At the baseline visit, 38 (79%) patients were walking compared with 32 (68%) patients at last clinic visit (p=0.25). At baseline 13 (27%) patients were walking unaided (AID0), 25 (52%) were using walking aids (AID1, 2 and 3), eight (17%) were wheelchair-dependent (AID4), and two (4%) were bed-bound. During follow-up, 19 (54%) patients needed additional aid: seven patients progressed to AID1, three to AID2, three to AID3 and six to AID4. The median times from onset of HAM to AID1, AID 2, AID 3 and AID4 were 11 (range 0.8–24.5, 95% CI 2.8 to 17.30), 11.2 (range 6.4–16.5, 95% CI 1.2 to 16), 11.3 (range 6.9–14, 95% CI 8.3 to 14) and 18 years (range 14–22.1, 95% CI 14 to 22).

At last visit, the mobility of two patients (4%) had improved: one could transfer from bed to wheelchair, and one needed one walking stick instead of two.

Progression in timed walks

Comparing baseline with last visit, the mean timed walk deteriorated in 29 (81%) by +4.25 s/10 m/year (−0.13 to 24.6, median 1.27) including four patients who became wheelchair-bound with a median deterioration rate of +17.1 s/10 m/year (+5.9 to +24.6). In seven patients (19%), timed walk improved by −35.5 s/10 m/year (−160 to −2.6, median −7.7), but these patients were followed up for only a median of 0.4 years (0.25 to 0.92), and the rate of improvement in timed walk has been assumed to continue at the same rate for the whole year and is therefore an overestimate. Timed walks deteriorated even in patients who walked without any need for further aid by a median of +1.98 s/10 m/year.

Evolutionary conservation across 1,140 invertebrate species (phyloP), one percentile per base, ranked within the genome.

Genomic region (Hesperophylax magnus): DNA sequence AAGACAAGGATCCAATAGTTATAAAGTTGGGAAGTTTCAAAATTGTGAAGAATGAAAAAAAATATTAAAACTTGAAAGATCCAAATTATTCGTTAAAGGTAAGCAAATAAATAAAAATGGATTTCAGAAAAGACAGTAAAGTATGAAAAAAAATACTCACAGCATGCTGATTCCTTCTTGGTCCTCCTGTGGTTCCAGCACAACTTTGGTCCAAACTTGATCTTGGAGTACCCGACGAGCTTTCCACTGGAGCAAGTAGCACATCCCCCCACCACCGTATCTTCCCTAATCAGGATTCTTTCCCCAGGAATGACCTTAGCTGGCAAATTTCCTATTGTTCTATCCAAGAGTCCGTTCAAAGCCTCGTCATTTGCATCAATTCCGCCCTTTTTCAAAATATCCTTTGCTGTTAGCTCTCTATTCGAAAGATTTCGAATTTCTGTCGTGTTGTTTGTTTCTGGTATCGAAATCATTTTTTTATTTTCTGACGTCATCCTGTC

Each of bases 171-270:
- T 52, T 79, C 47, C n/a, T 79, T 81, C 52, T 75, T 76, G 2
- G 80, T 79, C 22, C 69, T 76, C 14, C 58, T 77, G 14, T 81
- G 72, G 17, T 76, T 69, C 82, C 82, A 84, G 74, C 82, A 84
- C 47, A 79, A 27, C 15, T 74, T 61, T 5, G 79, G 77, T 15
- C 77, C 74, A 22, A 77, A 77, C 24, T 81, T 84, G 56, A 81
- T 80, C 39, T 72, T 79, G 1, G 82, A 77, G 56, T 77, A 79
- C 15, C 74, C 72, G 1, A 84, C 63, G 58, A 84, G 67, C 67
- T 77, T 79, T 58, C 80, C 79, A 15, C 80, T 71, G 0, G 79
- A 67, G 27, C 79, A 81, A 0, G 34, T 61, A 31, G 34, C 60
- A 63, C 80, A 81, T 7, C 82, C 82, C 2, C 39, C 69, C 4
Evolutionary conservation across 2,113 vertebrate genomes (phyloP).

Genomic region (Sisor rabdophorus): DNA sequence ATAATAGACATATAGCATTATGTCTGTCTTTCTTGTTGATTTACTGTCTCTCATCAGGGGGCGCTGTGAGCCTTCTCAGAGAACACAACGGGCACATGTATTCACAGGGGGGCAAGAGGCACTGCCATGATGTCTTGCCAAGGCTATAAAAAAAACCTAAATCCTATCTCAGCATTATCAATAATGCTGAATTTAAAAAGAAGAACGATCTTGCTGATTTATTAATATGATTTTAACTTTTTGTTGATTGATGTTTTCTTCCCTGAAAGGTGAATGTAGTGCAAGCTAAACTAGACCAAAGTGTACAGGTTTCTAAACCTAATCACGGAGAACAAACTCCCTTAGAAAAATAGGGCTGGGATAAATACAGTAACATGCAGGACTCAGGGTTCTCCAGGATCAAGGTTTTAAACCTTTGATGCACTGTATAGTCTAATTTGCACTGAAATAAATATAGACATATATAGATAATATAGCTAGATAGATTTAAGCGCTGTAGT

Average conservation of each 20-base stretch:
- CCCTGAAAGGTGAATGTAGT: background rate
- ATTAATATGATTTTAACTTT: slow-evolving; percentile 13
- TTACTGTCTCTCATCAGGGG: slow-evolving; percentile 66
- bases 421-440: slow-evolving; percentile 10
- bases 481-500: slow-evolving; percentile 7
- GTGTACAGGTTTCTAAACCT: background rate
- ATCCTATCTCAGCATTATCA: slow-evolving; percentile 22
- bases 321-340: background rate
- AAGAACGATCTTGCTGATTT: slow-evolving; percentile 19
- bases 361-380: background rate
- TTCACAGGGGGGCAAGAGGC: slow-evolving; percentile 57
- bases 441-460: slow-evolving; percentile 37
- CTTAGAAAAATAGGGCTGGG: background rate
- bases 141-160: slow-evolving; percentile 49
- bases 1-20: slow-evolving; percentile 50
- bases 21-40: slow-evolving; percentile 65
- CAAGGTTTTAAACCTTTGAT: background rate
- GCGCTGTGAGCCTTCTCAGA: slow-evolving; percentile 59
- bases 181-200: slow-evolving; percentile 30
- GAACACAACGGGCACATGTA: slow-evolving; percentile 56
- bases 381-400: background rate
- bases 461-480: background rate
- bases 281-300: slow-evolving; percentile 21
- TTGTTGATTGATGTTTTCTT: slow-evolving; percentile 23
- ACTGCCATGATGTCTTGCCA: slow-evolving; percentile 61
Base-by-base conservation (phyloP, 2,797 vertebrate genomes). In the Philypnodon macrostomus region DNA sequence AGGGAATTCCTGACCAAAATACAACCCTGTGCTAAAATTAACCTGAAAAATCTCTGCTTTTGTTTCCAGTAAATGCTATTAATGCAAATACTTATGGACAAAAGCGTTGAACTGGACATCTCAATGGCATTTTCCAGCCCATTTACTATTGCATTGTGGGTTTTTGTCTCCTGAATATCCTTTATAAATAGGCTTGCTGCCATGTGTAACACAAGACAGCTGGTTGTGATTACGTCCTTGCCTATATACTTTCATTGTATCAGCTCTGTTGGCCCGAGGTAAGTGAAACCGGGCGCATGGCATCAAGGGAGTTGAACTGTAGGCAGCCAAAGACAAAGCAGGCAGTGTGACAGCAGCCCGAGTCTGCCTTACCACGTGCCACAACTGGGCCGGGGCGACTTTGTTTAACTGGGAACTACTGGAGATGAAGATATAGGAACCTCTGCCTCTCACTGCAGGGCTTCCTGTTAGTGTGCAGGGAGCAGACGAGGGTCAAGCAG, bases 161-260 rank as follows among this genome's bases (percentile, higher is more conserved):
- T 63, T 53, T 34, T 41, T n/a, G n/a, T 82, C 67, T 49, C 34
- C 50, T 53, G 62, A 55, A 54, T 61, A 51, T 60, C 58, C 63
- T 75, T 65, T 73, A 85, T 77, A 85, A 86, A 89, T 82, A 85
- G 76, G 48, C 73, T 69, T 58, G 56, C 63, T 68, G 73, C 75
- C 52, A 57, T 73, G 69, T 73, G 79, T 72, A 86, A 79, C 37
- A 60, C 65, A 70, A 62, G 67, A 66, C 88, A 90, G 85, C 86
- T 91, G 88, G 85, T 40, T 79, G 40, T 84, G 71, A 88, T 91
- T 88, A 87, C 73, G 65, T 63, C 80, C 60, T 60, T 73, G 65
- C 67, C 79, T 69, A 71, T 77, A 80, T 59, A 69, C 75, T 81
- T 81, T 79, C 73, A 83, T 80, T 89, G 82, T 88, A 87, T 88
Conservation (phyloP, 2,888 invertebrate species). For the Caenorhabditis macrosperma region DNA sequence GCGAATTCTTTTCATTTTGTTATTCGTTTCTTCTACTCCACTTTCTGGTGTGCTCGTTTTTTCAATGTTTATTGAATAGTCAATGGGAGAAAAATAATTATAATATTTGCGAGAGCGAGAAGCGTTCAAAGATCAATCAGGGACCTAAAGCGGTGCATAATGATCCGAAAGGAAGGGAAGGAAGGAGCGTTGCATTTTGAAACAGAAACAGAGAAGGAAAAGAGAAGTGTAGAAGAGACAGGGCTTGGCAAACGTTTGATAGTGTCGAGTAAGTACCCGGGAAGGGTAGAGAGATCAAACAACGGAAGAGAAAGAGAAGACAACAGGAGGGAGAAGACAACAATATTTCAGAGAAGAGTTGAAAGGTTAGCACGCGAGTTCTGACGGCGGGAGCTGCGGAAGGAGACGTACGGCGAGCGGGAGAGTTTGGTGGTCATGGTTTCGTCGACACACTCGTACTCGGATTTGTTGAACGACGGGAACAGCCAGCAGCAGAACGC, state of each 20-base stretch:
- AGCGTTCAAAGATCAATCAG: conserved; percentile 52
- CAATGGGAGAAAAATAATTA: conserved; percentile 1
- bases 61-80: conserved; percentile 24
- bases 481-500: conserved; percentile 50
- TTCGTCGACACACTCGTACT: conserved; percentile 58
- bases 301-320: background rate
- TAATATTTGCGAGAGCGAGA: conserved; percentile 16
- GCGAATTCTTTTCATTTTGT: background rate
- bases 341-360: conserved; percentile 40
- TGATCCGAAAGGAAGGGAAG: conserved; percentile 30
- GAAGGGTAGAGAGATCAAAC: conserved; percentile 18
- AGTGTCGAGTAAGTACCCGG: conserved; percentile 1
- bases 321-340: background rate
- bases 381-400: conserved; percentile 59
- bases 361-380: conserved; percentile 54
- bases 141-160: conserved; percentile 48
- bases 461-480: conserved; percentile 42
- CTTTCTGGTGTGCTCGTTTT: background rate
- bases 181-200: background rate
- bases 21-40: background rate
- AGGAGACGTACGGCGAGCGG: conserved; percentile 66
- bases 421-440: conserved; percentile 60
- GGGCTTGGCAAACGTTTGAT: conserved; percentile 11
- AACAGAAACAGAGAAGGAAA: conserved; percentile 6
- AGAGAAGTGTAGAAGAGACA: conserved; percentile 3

Four (11%) patients were categorised as long-term non-progressors: their median timed walk rate changed by only +0.2 s/10 m/year (−0.13 to +0.67) without needing any additional aid during a median follow-up of 4.3 years (2.7–6.8). Two (6%) patients were slow progressors: they needed one walking stick after a median of 11.5 years' (9.7 to 13.2) disease duration, and their median timed walk deteriorated by only +0.3 s/10 m/year (+0.24 to +0.33) during a median follow-up of 6.3 years (5.3 to 7.3). Three (6%) patients progressed rapidly and became wheelchair or bed-bound in less than 2 years from onset, one of whom died at the age of 40 years.

Timed walk, rate of progression and HTLV-1 VL were analysed by age of onset as presented in other publications.4 21 Patients with a younger age of onset (≤50 years) were more likely to use walking aids (p=0.005) and suffer from pain (p=0.03) at baseline than the older-onset group.

Four patients cited blood transfusion as their only risk for HTLV-1 acquisition, of which three patients recalled first symptoms at a young age (≤50 years). Although none of the patients progressed rapidly or died during follow-up, two patients needed more aid (a frame and a wheelchair), and the median rate of progression of timed walk was faster in these (+4.9 s/10 m/year (0.5 to 13.3), 95% CI 9.8 to +22) compared with non-transfused patients (+1.2 s/10 m/year (0.01 to 6.6), 95% CI +1.1 to +3, p=0.02).